The Guardian — Greece, more than any other Mediterranean country, has reaped the benefits of tour operators pulling out of Egypt, Turkey and Tunisia, destinations now considered a security risk following terrorist attacks.
“We are doing better than our neighbours,” the country’s new tourism chief, Yiannis Retsos, told the Guardian. “Turkey in particular has been badly hurt. But sooner or later those markets will rebound which is why Greece needs to extend the season, exploit its amazing landscape and diversify beyond the traditional sun and sea product.”
In April German company Fraport took over the operation of 14 regional airports across Greece at the behest of the EU and IMF, the bodies behind the three emergency bailouts Athens has received since 2010. The 40-year lease will also mean the state-owned German firm pouring in more than of €1bn to the airports, with more than €400m being invested over the next four years. “As Greek airports are upgraded through the life of the project we expect to see a significant increase in flights to the underserved regions of Greece and that will provide a basis for sustained long-term growth,” says Alec Mally, an economics analyst at Foresight, a strategic communications company in Athens.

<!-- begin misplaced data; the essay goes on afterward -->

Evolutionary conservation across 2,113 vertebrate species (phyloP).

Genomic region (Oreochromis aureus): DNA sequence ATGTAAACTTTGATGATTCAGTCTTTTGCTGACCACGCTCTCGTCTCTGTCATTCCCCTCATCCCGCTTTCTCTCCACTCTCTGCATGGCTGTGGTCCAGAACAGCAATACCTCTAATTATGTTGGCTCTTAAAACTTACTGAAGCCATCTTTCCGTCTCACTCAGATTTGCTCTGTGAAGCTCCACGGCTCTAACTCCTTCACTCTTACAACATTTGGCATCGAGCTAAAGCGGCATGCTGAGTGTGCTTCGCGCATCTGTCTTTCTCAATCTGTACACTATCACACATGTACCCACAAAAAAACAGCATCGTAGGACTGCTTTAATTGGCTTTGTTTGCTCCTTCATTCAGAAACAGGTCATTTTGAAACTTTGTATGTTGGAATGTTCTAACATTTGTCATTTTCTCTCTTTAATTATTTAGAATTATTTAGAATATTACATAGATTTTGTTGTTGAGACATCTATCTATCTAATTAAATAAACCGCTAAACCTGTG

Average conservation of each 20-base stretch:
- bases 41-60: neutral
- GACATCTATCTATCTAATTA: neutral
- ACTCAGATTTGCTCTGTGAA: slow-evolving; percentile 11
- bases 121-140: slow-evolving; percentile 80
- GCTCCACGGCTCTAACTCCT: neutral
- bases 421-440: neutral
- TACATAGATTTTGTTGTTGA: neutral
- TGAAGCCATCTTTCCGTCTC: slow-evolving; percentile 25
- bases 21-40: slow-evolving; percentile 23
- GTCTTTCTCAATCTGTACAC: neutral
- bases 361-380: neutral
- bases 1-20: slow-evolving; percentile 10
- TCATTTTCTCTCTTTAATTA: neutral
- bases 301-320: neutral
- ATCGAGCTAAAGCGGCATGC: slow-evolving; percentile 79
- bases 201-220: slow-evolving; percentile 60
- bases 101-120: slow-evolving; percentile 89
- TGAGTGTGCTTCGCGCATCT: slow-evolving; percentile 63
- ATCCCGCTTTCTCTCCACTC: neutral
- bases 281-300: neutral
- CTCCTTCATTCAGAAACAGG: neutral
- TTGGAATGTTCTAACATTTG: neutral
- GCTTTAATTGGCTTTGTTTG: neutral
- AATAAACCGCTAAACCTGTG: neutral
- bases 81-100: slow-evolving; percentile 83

“More efficient connections between the Greek islands and provinces, and regions in Germany and northern Europe, will not only support tourism but boost business and trade ties.”
In May, Athens’ newly revamped international airport also opened its doors, announcing that upgraded facilities meant it could accept 26m passengers, up from 20m last year.
Many of the additional arrivals will come from new international markets in India, Israel and China – a major investor in Greece from which Athens hopes to attract about 600,000 holidaymakers annually.
More Russian tourists are also visiting the Greek islands this year. The three most popular Greek islands for Russians this season are Crete, Rhodes and Corfu, for their hotels and accommodations which offer all-inclusive services.